This video about Lenten fasting from Redeemed Online would be a great introduction to talking about the disciplines of Lent as a communal experience, rather than 40 Days of Self-Improvement:
“One billion people in the world, fasting from the same thing, lifting up our prayers to God…”
Challenging young people to take Lent seriously can too easily come across as just another self-help program; sure, you slacked on your New Year’s resolution, but now you get a reboot with awesome ashes on your forehead!
It strikes me that Lent is perhaps our strongest remaining experience of a Catholic culture. Christmas is celebrated by Christians and non-Christians alike, and Advent reads to the larger culture as generic “getting ready for Christmas” along the lines of setting up the tree and planning for the big meal. But Lent is a communal occasion of penance and sacrifice, culminating in the highest of our holy days.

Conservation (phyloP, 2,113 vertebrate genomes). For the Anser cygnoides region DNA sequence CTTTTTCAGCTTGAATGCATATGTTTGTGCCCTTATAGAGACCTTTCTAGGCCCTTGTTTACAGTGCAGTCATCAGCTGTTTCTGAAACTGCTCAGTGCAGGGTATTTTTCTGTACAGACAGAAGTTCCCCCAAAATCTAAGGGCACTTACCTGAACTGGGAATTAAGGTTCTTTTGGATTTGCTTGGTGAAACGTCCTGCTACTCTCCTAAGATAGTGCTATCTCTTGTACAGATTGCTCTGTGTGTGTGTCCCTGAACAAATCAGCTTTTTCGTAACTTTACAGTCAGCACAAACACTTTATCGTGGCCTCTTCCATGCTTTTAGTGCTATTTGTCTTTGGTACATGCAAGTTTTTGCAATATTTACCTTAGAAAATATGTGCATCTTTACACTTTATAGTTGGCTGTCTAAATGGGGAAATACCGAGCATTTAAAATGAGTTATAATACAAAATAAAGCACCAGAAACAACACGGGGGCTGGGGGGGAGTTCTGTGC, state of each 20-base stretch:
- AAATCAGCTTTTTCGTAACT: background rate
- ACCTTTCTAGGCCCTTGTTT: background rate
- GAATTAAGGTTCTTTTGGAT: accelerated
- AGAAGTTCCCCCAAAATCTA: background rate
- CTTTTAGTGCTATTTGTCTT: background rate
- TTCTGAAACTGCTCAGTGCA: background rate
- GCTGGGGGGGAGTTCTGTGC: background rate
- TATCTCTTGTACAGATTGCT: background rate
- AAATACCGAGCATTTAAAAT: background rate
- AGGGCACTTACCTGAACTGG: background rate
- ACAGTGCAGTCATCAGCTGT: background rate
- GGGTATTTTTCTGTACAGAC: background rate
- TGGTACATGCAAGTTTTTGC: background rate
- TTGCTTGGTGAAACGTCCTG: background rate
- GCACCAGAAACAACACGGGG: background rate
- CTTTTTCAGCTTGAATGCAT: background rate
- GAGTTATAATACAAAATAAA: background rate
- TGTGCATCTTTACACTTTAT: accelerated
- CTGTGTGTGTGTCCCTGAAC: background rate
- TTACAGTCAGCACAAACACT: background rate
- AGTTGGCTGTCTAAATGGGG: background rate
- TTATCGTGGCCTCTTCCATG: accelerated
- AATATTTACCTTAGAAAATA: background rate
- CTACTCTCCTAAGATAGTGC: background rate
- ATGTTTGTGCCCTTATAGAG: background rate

Yes, it is a chance to supercharge one’s faith, I suppose, but that’s not really how we are supposed to see this season. We are sinners, we need Christ’s saving presence, and we take on these disciplines to remind ourselves of the need for His mercy. The fish fry dinners and the community Stations of the Cross help create this culture apart from the world. If we can’t go on pilgrimage, we can embark upon this smaller journey together. Invite your students to focus on Lent as members of the Body of Christ, explaining how our individual acts of prayer, fasting, and almsgiving are not about attaining our own perfection but rather offerings in union with Christ’s sacrifice.
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